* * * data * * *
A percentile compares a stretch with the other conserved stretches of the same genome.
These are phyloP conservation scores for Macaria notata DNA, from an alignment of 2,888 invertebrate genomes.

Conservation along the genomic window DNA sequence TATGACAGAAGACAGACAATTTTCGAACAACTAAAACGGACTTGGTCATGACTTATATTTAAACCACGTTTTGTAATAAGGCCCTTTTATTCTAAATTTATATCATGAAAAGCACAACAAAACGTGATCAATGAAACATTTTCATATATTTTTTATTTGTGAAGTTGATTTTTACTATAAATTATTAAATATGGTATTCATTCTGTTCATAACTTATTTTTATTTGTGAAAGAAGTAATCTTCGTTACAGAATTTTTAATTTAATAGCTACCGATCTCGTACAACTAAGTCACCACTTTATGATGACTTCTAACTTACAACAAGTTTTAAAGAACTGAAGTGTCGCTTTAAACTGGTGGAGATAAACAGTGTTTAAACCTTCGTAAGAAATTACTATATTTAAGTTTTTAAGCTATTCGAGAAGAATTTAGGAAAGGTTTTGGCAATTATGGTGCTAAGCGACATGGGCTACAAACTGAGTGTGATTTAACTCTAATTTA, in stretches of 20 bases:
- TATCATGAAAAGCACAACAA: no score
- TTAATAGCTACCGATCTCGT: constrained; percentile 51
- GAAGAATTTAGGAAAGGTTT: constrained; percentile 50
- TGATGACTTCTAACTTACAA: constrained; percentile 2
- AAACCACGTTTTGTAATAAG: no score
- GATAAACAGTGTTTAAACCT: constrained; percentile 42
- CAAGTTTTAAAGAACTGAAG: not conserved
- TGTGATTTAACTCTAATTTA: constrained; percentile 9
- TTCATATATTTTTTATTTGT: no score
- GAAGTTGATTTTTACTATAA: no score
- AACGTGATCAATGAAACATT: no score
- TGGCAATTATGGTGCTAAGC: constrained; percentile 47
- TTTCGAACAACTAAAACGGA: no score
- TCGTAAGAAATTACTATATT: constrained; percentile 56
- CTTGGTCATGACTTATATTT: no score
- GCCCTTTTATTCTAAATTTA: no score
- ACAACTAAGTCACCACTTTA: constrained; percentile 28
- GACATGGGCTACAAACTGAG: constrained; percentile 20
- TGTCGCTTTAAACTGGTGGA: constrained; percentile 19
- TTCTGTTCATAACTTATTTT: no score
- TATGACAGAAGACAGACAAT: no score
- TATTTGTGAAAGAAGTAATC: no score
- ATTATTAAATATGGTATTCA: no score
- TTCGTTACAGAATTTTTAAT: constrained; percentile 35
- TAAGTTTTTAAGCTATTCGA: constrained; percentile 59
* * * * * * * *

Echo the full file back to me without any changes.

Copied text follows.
A percentile compares a stretch with the other conserved stretches of the same genome.
These are phyloP conservation scores for Macaria notata DNA, from an alignment of 2,888 invertebrate genomes.

Conservation along the genomic window DNA sequence TATGACAGAAGACAGACAATTTTCGAACAACTAAAACGGACTTGGTCATGACTTATATTTAAACCACGTTTTGTAATAAGGCCCTTTTATTCTAAATTTATATCATGAAAAGCACAACAAAACGTGATCAATGAAACATTTTCATATATTTTTTATTTGTGAAGTTGATTTTTACTATAAATTATTAAATATGGTATTCATTCTGTTCATAACTTATTTTTATTTGTGAAAGAAGTAATCTTCGTTACAGAATTTTTAATTTAATAGCTACCGATCTCGTACAACTAAGTCACCACTTTATGATGACTTCTAACTTACAACAAGTTTTAAAGAACTGAAGTGTCGCTTTAAACTGGTGGAGATAAACAGTGTTTAAACCTTCGTAAGAAATTACTATATTTAAGTTTTTAAGCTATTCGAGAAGAATTTAGGAAAGGTTTTGGCAATTATGGTGCTAAGCGACATGGGCTACAAACTGAGTGTGATTTAACTCTAATTTA, in stretches of 20 bases:
- TATCATGAAAAGCACAACAA: no score
- TTAATAGCTACCGATCTCGT: constrained; percentile 51
- GAAGAATTTAGGAAAGGTTT: constrained; percentile 50
- TGATGACTTCTAACTTACAA: constrained; percentile 2
- AAACCACGTTTTGTAATAAG: no score
- GATAAACAGTGTTTAAACCT: constrained; percentile 42
- CAAGTTTTAAAGAACTGAAG: not conserved
- TGTGATTTAACTCTAATTTA: constrained; percentile 9
- TTCATATATTTTTTATTTGT: no score
- GAAGTTGATTTTTACTATAA: no score
- AACGTGATCAATGAAACATT: no score
- TGGCAATTATGGTGCTAAGC: constrained; percentile 47
- TTTCGAACAACTAAAACGGA: no score
- TCGTAAGAAATTACTATATT: constrained; percentile 56
- CTTGGTCATGACTTATATTT: no score
- GCCCTTTTATTCTAAATTTA: no score
- ACAACTAAGTCACCACTTTA: constrained; percentile 28
- GACATGGGCTACAAACTGAG: constrained; percentile 20
- TGTCGCTTTAAACTGGTGGA: constrained; percentile 19
- TTCTGTTCATAACTTATTTT: no score
- TATGACAGAAGACAGACAAT: no score
- TATTTGTGAAAGAAGTAATC: no score
- ATTATTAAATATGGTATTCA: no score
- TTCGTTACAGAATTTTTAAT: constrained; percentile 35
- TAAGTTTTTAAGCTATTCGA: constrained; percentile 59